U.S. President Barack Obama meets with President-elect Donald Trump on Nov. 10, 2016 in the Oval Office of the White House in their first public step toward a transition of power. (Olivier Douliery/Abaca Press/TNS)

U.S. President Barack Obama meets with President-elect Donald Trump on Nov. 10, 2016 in the Oval Office of the White House in their first public step toward a transition of power. (Olivier Douliery/Abaca Press/TNS)

Obama did exceed authority on ‘Dreamers’

It wasn’t heartlessness that moved President Donald Trump to lift protections for people who had been brought to the U.S. illegally when they were minors, his aides took pains to explain when he made the decision.

The president, they said, does not have the constitutional authority to give them work permits and immunize them from deportation. Congress has never passed a law granting legal status to the affected people.

It’s up to Congress, a White House fact sheet said, “to responsibly address federal immigration law in an appropriate and constitutional manner.”

Trump’s aides are right about President Barack Obama. He did exceed his authority when he acted without congressional approval. Obama previously said that although he thought that people who came here illegally through no fault of their own should have legal status, he did not have the power to grant it. Then he decided he wanted them to have it enough to ignore the formality of the law.

The White House is right, too, that Congress can fix the problem. It can pass a law to keep the affected group from being deported — perhaps as part of a deal that also includes some funding for barriers to illegal immigration at the Mexican border — and it should do so.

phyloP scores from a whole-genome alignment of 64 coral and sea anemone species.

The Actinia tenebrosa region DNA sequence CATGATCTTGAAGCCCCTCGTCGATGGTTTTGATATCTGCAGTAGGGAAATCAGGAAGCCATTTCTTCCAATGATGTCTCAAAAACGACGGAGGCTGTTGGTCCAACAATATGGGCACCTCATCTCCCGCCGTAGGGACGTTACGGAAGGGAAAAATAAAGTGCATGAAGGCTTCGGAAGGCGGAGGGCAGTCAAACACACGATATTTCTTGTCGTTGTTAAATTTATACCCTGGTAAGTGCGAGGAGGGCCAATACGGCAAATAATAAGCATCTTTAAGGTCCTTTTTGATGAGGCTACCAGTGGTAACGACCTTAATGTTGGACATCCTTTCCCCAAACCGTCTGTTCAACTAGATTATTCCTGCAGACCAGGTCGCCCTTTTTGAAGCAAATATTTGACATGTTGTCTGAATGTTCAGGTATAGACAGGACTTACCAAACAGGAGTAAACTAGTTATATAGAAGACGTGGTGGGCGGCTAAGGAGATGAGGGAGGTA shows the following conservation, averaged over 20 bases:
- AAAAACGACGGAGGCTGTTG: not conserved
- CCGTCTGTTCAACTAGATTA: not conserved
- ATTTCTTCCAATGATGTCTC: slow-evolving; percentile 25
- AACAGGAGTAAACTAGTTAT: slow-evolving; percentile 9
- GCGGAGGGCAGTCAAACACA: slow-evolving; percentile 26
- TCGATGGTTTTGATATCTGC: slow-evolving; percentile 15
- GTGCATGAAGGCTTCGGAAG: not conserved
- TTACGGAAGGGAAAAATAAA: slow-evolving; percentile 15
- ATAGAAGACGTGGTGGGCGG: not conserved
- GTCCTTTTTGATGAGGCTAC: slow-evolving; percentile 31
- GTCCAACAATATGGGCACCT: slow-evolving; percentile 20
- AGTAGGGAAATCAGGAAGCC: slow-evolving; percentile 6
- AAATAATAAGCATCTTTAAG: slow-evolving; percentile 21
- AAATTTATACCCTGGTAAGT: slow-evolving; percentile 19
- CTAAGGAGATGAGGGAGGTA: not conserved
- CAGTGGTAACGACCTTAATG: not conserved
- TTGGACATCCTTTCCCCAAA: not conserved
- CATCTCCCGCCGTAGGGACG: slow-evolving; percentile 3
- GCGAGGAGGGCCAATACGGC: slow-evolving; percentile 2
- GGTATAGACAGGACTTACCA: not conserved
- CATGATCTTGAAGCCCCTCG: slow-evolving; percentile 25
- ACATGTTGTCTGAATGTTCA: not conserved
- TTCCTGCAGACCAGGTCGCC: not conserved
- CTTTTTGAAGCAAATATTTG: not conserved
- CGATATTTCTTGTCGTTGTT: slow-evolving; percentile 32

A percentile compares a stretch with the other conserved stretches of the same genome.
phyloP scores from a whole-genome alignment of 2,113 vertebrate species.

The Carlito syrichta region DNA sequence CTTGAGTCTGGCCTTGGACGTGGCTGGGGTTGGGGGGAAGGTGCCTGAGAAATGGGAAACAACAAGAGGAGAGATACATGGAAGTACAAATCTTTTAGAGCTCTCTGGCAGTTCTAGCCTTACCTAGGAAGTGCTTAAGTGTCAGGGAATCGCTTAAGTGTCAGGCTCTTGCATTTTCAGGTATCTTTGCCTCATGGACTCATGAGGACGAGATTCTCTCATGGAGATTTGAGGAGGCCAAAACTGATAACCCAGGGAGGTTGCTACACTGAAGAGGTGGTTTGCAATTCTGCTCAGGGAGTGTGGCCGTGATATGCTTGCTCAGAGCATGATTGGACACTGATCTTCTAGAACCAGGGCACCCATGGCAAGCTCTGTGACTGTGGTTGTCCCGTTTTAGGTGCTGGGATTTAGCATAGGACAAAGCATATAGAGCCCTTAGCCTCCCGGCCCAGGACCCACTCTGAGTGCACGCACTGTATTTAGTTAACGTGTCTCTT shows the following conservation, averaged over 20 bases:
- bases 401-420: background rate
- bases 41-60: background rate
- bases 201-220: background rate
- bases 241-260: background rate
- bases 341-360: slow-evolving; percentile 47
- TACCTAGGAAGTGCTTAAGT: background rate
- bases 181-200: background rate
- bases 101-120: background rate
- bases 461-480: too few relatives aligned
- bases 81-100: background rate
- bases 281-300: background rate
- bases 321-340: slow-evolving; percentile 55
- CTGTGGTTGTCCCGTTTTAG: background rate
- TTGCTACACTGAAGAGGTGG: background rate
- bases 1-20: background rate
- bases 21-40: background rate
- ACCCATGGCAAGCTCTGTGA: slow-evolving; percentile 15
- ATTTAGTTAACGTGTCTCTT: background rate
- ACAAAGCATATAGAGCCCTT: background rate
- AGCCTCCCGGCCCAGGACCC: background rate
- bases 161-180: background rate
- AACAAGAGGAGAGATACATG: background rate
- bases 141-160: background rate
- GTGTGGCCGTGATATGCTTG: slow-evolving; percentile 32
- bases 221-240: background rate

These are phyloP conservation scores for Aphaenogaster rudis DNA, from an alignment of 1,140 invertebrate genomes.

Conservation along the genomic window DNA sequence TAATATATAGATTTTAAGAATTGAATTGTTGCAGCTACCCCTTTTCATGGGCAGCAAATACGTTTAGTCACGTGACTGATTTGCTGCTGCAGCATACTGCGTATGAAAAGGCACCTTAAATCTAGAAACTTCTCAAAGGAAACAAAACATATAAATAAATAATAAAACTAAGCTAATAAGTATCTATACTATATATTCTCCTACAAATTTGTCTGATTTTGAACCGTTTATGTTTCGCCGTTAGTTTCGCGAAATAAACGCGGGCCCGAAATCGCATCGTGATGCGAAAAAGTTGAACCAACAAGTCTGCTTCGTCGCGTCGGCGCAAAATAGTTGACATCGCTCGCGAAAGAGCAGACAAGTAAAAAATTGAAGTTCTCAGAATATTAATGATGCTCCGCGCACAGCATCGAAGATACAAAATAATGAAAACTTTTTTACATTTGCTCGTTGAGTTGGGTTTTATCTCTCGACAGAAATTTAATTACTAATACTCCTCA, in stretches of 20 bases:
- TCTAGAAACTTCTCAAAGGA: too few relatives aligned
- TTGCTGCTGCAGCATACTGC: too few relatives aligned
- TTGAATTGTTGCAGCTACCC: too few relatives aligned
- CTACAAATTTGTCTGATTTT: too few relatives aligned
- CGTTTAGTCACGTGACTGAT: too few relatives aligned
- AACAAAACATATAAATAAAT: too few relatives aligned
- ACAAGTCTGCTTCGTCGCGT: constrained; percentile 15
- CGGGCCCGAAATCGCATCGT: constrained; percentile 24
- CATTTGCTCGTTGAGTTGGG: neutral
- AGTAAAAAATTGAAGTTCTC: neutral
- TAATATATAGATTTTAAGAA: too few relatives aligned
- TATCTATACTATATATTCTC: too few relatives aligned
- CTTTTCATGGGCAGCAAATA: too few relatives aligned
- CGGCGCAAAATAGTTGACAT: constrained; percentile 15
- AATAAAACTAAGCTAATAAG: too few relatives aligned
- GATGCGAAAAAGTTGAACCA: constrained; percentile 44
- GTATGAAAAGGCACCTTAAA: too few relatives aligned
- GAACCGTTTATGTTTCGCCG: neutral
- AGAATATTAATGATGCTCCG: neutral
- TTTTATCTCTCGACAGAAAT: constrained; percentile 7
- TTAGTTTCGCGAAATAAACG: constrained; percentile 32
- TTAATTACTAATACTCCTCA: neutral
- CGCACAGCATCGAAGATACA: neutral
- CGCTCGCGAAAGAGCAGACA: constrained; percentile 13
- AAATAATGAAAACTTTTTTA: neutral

But the argument would be easier to credit if Trump were not continuing another Obama policy that raises similar constitutional issues: federal payments to health insurers to cover the cost of reducing co-payments and deductibles for customers with low incomes. Congress has never appropriated money to spend for this purpose.

In both cases, then, Obama acted as though Congress had taken an action it had not. In both cases, conservatives said that his actions were unlawful and initiated lawsuits to vindicate the point. In both cases, Congress has the power to fix the problem.

In both cases, finally, some congressional Republicans have hoped that Trump would keep the constitutionally dubious Obama policy so as to avoid some negative consequences. These Republicans didn’t want to see people who have gotten work permits to lose them or be deported, and they didn’t want to take the risk that premiums would rise for many people without the insurance subsidies (even though the Congressional Budget Office says the risk is low).

So why is Trump continuing the Obama policy for health insurers while canceling the one for illegal immigrants? The main difference seems to be a political one. Avoiding turmoil in health-insurance markets is worth flouting the law; avoiding turmoil in the lives of illegal immigrants — even a highly sympathetic subset of them — isn’t.

Not in this administration.

Ramesh Ponnuru is a Bloomberg View columnist. He is a senior editor of National Review and the author of “The Party of Death: The Democrats, the Media, the Courts, and the Disregard for Human Life.” Readers may email him at rponnuru@bloomberg.net.

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